Schaeuble Says Germany Will Negotiate With Hollande
The German government will allow a victorious Francois Hollande to “save face” while expecting him to uphold French commitments to Europe’s budget treaty, Finance Minister Wolfgang Schaeuble said.
Schaeuble’s comments are the clearest indication yet that Chancellor Angela Merkel’s government is preparing for a Hollande victory at France’s presidential election on May 6 after publicly backing Nicolas Sarkozy to win a second term. Earlier today, the German government said that diplomatic contact had been made with the Hollande camp.
“We’ve told Mister Hollande that the fiscal pact has been signed and that Europe works along the principle of pacta sunt servanda,” meaning agreements must be kept, Schaeuble said in a speech in the western German city of Cologne today.
“I’ve said that everybody who gets freshly elected into office must be able to save face,” Schaeuble said. “So we will discuss this with Hollande in a very friendly way. But we won’t change our principles.”
Hollande is leading European calls to step back from Germany’s austerity prescription intended to tackle the root of the debt crisis that sprang up in Greece in late 2009. He has said he wants to renegotiate the fiscal pact to focus on growth. Merkel has said the pact won’t be reopened, even as she backs plans for structural reforms to spur economic expansion.
Hollande “knows” that European Union agreements can’t be renegotiated every time a government changes, Schaeuble said. Even so, Merkel’s government expects Hollande to say that fiscal consolidation alone won’t be enough to create sustainable public finances, and the German side would agree with such sentiments, Schaeuble said.
“Heads of state and government said months ago that their June summit will focus on the strengthening of growth in Europe,” he said.
Sarkozy gained on Hollande in the campaign’s final daily tracking poll by Ifop today. The survey put Hollande’s lead at 52 percent to 48 percent, down from 53-47 yesterday, according to a statement by the pollster.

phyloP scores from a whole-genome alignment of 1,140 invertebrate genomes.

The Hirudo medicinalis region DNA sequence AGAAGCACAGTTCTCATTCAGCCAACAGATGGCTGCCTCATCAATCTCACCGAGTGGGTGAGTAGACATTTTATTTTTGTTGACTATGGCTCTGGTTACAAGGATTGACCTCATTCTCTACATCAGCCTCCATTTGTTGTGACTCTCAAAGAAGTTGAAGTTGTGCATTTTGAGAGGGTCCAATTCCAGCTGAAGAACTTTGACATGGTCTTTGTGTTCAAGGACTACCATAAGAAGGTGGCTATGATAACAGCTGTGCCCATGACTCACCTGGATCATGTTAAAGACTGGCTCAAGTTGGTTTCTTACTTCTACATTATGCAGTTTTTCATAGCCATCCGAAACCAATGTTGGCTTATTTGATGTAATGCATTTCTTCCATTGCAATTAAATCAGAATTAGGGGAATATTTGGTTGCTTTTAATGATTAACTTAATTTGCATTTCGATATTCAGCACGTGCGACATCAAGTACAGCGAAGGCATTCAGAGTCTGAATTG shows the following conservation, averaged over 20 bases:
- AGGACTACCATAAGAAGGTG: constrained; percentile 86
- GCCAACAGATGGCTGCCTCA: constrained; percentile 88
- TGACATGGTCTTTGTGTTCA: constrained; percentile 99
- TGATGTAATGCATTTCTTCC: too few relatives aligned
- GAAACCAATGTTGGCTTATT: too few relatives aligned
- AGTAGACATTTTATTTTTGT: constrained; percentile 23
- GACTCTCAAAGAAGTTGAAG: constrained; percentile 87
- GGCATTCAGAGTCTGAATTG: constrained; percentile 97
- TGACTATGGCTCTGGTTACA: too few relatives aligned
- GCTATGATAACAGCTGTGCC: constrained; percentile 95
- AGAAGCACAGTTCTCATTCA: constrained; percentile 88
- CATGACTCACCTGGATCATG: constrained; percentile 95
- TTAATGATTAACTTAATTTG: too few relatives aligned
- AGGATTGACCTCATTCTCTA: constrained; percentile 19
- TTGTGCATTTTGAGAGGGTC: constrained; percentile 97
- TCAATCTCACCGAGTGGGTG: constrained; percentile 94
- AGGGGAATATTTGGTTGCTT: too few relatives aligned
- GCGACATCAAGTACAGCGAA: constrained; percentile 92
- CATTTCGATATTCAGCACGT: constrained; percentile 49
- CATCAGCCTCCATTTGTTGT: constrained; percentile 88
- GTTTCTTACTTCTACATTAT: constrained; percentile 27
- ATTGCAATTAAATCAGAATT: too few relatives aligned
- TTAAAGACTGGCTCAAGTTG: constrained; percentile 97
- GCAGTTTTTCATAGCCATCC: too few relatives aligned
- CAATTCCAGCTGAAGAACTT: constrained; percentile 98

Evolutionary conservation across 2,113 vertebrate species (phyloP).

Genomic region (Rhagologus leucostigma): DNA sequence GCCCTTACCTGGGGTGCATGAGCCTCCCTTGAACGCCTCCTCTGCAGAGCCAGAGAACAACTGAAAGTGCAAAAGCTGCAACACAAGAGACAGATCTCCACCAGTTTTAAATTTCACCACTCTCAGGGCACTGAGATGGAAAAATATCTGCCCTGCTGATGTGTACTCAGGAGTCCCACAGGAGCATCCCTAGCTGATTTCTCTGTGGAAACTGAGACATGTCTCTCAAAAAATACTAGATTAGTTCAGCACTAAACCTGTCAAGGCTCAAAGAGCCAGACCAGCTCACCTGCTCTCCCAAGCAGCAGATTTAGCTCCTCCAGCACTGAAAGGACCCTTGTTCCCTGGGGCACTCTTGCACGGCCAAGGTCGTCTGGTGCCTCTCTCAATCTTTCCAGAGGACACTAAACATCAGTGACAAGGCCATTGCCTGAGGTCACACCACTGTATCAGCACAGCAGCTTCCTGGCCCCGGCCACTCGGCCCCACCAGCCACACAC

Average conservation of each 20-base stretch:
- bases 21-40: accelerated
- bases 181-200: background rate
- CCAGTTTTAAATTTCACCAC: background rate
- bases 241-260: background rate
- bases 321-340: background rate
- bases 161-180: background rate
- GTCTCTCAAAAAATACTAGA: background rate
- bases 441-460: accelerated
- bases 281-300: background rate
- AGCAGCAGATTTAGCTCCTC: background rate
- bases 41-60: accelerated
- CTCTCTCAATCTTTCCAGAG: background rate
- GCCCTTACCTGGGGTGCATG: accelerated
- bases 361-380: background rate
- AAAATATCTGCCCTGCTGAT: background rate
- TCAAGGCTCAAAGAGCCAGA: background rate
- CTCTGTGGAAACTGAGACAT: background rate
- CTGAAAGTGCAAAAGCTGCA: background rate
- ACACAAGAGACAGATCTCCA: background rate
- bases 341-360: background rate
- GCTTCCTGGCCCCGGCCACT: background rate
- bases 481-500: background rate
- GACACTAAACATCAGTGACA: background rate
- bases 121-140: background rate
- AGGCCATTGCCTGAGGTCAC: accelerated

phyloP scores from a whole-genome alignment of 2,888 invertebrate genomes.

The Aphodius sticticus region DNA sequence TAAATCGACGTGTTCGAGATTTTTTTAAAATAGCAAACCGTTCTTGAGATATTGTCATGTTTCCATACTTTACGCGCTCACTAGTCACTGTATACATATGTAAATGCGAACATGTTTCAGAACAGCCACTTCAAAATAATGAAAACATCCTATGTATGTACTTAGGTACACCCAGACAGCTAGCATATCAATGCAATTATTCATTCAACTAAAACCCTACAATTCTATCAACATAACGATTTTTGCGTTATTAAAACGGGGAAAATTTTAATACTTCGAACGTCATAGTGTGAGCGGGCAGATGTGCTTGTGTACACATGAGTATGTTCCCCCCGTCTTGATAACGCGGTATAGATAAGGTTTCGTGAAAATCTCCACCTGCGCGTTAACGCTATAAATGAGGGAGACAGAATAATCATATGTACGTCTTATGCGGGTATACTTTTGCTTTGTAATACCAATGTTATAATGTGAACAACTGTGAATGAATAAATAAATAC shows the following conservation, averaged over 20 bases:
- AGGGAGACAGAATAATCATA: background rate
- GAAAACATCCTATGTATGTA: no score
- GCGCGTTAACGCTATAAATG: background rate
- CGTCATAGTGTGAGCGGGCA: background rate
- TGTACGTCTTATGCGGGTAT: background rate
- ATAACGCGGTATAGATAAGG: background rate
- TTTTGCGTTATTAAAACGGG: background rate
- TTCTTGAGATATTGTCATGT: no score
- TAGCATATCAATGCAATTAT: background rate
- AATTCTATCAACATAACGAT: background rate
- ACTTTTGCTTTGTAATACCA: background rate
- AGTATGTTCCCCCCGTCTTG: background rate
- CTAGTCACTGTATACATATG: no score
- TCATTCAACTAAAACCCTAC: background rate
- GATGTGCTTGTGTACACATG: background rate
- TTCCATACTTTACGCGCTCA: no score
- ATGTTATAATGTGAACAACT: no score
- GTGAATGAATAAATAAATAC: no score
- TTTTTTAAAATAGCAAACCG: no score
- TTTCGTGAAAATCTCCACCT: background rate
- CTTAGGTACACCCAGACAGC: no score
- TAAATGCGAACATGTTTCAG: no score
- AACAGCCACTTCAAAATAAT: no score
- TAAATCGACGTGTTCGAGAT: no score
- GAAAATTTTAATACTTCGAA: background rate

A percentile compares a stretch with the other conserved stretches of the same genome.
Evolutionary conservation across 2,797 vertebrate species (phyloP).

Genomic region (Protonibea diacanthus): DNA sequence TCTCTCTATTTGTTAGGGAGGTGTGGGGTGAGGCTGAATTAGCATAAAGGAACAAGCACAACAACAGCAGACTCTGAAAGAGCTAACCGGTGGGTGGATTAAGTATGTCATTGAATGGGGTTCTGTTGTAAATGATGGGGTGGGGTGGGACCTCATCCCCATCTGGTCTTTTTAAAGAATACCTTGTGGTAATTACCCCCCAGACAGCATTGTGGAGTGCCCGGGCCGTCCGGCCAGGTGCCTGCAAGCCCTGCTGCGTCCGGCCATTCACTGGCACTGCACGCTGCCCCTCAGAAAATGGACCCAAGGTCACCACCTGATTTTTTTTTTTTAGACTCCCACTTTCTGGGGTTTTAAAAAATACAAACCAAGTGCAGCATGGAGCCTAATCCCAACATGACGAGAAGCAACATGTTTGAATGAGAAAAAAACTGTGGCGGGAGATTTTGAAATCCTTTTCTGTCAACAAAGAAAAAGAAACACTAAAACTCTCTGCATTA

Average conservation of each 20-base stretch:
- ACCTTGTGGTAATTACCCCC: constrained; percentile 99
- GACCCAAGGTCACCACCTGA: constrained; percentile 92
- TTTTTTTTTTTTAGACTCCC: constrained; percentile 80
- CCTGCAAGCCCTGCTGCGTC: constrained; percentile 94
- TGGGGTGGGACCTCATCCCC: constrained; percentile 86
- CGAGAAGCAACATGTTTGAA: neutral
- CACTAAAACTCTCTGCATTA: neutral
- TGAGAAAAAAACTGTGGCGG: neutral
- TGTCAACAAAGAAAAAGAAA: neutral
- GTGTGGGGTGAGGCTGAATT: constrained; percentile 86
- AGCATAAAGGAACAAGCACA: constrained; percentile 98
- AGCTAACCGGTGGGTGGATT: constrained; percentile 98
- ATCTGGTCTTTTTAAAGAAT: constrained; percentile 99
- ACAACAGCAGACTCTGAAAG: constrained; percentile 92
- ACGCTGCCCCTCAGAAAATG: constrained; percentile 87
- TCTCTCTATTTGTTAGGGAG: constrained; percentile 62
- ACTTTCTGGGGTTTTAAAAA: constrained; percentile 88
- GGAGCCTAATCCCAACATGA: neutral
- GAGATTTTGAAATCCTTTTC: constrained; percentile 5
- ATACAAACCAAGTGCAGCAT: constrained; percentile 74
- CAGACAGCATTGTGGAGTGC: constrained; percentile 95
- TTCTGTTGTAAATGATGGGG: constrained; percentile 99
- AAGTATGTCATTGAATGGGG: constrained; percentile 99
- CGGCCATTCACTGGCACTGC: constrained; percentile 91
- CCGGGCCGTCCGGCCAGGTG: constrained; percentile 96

Hollande’s election would risk upsetting Merkel’s handling of the debt crisis in tandem with France. Merkel and Sarkozy took years to build a working relationship after he took office in 2007 and only aligned policies in 2010 as the crisis forced their hand.
Merkel, who faces two state ballots in the next nine days and national elections in 2013, rejects any compromise over Hollande’s demands for issuing joint euro bonds, a more activist European Central Bank or loosening austerity measures.
“We can’t keep giving out more money than we take in,” Merkel told supporters of her Christian Democratic Union party at the closing rally today in Tornesch, in the northern state of Schleswig-Holstein. “You see it across Europe, where countries that have broken that rule can’t freely decide for themselves what they want to do and what they don’t want to do.”
Schaeuble sharpened that defense in his speech at a separate CDU rally in Cologne, in North Rhine-Westphalia, which goes to the polls on May 13. Schleswig-Holstein votes on May 6.
Schaeuble rejected proposals to allow the ECB to guarantee euro members’ government debt, saying that would lead to a loss of financial stability. He also reiterated his opposition to selling government bonds in the euro region jointly as that would set the wrong incentives for financial stability.
“As long as we don’t have a common fiscal policy, that would mean that the one side piles up debt while the other side pays,” Schaeuble said.
Neither should the European Stability Mechanism, the euro region’s financial backstop, be allowed to help recapitalize Spanish banks directly, he said.
“The answer is no,” Schaeuble said.
For all their differences, Merkel and Hollande will have little choice other than to cooperate, said Volker Perthes, director of the Berlin-based German Institute for International and Security Affairs, which advises the government.
“Both are pragmatists,” Perthes said in an interview. “They will find consensus.”
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